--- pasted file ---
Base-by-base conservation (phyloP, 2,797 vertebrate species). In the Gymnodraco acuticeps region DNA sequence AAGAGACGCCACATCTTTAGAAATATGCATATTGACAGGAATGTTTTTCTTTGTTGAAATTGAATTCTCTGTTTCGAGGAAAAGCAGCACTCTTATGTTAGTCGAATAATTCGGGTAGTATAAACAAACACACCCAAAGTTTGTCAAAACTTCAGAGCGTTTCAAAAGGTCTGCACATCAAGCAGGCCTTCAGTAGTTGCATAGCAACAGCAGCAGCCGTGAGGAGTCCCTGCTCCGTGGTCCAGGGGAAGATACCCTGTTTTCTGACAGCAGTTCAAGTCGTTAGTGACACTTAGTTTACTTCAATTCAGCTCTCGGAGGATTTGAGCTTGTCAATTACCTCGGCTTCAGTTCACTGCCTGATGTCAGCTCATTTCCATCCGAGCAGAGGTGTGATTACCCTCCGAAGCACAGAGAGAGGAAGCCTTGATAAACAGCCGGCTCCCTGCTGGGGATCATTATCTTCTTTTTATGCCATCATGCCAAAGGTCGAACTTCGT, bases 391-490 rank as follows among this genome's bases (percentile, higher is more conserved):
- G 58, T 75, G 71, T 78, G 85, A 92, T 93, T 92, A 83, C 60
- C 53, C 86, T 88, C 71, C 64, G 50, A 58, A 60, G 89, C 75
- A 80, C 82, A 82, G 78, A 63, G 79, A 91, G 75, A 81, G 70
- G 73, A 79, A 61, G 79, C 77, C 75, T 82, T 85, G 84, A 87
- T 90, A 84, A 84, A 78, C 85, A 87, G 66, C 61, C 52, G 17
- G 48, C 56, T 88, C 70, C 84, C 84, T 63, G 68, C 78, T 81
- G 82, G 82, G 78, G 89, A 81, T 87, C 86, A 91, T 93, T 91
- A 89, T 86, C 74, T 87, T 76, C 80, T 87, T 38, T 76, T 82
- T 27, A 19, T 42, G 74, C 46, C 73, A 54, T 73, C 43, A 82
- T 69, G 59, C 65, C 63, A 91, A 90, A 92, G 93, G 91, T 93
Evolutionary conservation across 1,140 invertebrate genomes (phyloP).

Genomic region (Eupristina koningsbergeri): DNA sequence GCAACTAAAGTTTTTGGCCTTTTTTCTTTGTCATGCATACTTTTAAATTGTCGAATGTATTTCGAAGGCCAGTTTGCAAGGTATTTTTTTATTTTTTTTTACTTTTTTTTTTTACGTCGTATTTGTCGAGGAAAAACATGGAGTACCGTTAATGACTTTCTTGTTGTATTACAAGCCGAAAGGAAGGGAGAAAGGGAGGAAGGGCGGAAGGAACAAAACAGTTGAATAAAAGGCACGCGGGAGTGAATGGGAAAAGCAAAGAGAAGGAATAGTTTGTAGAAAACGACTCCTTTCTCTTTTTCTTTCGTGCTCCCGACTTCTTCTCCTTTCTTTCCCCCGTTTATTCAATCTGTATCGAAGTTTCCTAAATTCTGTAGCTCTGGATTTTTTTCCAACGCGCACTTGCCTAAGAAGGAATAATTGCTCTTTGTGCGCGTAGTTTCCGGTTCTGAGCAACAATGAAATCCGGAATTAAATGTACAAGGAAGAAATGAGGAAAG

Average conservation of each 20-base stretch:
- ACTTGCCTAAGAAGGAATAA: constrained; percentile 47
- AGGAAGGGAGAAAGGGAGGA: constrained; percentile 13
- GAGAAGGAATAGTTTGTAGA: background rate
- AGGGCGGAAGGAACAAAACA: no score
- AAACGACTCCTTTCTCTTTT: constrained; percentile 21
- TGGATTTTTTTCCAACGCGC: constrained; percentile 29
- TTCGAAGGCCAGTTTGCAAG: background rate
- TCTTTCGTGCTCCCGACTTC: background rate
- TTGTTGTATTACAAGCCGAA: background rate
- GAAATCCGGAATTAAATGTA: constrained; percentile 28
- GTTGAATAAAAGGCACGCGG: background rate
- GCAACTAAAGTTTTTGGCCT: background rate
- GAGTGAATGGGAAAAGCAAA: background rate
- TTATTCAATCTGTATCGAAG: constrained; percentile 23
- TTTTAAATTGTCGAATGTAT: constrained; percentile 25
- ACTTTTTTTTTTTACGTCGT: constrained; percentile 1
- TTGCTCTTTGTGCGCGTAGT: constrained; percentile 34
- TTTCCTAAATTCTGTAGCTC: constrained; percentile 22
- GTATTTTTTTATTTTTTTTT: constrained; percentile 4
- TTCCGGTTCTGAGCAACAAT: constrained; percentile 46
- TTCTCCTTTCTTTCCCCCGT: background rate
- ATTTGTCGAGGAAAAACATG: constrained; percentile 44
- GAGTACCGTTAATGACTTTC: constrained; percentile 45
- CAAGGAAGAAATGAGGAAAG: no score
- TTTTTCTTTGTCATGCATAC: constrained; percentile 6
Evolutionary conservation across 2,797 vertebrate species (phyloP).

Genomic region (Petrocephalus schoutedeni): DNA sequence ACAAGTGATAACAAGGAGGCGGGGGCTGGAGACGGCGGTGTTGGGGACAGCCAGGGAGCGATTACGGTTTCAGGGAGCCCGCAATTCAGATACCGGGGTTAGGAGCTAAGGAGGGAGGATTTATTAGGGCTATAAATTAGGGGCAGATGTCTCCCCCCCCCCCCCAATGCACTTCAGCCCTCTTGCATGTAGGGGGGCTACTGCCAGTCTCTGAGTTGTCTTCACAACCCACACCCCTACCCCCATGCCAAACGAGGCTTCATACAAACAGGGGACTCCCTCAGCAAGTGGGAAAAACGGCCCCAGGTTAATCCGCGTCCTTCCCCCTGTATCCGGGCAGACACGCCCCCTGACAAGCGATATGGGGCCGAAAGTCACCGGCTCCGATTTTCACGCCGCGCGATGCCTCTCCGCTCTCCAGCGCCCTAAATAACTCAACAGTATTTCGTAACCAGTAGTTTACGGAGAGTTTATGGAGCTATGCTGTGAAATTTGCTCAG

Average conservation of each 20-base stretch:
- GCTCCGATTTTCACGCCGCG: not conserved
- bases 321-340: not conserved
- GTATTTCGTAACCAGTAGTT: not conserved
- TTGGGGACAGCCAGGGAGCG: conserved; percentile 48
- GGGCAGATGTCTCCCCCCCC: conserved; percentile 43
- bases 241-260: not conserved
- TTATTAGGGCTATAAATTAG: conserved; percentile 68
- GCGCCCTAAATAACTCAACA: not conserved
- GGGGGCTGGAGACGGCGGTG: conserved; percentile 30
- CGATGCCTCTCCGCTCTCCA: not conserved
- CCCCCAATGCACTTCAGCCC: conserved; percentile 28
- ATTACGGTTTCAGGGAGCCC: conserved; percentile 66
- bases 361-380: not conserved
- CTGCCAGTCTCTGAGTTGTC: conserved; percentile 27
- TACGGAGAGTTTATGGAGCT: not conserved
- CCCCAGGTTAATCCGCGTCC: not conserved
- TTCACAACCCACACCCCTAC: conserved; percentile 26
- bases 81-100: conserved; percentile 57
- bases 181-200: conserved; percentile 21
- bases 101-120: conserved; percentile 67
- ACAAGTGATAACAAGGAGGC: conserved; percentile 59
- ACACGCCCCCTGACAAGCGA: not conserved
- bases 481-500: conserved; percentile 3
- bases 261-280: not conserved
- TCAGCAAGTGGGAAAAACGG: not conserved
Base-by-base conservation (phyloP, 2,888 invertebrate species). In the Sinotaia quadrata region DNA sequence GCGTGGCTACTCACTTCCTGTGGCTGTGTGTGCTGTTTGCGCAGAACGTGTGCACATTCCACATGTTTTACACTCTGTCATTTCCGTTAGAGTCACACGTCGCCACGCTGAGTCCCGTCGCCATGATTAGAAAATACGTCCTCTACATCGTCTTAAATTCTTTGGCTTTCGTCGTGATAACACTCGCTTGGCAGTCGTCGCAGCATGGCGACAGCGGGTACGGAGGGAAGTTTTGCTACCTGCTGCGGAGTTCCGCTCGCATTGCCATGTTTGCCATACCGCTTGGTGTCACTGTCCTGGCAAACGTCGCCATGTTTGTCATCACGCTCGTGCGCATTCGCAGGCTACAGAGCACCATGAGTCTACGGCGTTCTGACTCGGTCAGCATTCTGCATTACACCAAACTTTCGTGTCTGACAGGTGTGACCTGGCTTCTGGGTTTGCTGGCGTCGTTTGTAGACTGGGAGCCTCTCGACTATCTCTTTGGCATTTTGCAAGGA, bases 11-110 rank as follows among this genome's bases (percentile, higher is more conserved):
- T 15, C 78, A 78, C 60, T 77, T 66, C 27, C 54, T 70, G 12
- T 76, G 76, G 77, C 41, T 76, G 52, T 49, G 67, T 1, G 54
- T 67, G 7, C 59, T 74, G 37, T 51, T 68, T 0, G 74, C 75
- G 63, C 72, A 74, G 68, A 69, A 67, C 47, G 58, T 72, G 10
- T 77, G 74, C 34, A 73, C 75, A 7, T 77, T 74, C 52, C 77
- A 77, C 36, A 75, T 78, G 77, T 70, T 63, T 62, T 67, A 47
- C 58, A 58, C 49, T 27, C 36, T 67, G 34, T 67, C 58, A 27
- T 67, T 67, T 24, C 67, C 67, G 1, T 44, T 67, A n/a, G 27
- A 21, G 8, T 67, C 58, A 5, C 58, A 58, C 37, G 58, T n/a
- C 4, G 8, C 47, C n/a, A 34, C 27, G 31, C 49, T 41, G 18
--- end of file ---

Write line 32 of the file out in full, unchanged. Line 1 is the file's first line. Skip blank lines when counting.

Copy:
- TTTCCTAAATTCTGTAGCTC: constrained; percentile 22